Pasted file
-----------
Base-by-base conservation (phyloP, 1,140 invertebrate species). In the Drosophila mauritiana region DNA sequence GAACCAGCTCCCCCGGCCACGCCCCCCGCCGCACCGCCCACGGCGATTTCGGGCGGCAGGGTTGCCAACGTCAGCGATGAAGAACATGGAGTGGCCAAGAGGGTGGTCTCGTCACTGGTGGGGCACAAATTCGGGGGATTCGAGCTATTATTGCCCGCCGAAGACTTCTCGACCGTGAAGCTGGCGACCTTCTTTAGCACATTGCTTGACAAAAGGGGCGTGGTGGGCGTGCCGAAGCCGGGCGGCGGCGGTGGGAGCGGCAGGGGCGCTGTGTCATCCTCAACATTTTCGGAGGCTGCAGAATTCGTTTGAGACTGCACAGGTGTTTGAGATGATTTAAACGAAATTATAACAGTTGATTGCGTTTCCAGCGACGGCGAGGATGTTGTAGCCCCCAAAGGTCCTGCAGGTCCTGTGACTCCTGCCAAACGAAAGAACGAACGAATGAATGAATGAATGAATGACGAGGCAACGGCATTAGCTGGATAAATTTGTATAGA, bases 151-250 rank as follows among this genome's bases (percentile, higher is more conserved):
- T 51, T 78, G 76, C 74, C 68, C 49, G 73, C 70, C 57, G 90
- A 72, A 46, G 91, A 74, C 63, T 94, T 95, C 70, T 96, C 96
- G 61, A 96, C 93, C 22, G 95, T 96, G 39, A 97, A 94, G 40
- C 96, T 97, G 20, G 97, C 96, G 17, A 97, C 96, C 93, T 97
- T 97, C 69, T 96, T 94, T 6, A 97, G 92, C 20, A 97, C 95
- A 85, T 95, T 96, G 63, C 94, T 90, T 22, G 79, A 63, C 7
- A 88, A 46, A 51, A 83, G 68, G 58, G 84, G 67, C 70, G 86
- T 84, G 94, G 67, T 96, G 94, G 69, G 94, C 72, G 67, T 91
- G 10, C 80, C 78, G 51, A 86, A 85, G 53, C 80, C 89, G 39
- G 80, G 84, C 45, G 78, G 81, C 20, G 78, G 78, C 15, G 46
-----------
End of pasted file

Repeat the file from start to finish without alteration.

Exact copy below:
Base-by-base conservation (phyloP, 1,140 invertebrate species). In the Drosophila mauritiana region DNA sequence GAACCAGCTCCCCCGGCCACGCCCCCCGCCGCACCGCCCACGGCGATTTCGGGCGGCAGGGTTGCCAACGTCAGCGATGAAGAACATGGAGTGGCCAAGAGGGTGGTCTCGTCACTGGTGGGGCACAAATTCGGGGGATTCGAGCTATTATTGCCCGCCGAAGACTTCTCGACCGTGAAGCTGGCGACCTTCTTTAGCACATTGCTTGACAAAAGGGGCGTGGTGGGCGTGCCGAAGCCGGGCGGCGGCGGTGGGAGCGGCAGGGGCGCTGTGTCATCCTCAACATTTTCGGAGGCTGCAGAATTCGTTTGAGACTGCACAGGTGTTTGAGATGATTTAAACGAAATTATAACAGTTGATTGCGTTTCCAGCGACGGCGAGGATGTTGTAGCCCCCAAAGGTCCTGCAGGTCCTGTGACTCCTGCCAAACGAAAGAACGAACGAATGAATGAATGAATGAATGACGAGGCAACGGCATTAGCTGGATAAATTTGTATAGA, bases 151-250 rank as follows among this genome's bases (percentile, higher is more conserved):
- T 51, T 78, G 76, C 74, C 68, C 49, G 73, C 70, C 57, G 90
- A 72, A 46, G 91, A 74, C 63, T 94, T 95, C 70, T 96, C 96
- G 61, A 96, C 93, C 22, G 95, T 96, G 39, A 97, A 94, G 40
- C 96, T 97, G 20, G 97, C 96, G 17, A 97, C 96, C 93, T 97
- T 97, C 69, T 96, T 94, T 6, A 97, G 92, C 20, A 97, C 95
- A 85, T 95, T 96, G 63, C 94, T 90, T 22, G 79, A 63, C 7
- A 88, A 46, A 51, A 83, G 68, G 58, G 84, G 67, C 70, G 86
- T 84, G 94, G 67, T 96, G 94, G 69, G 94, C 72, G 67, T 91
- G 10, C 80, C 78, G 51, A 86, A 85, G 53, C 80, C 89, G 39
- G 80, G 84, C 45, G 78, G 81, C 20, G 78, G 78, C 15, G 46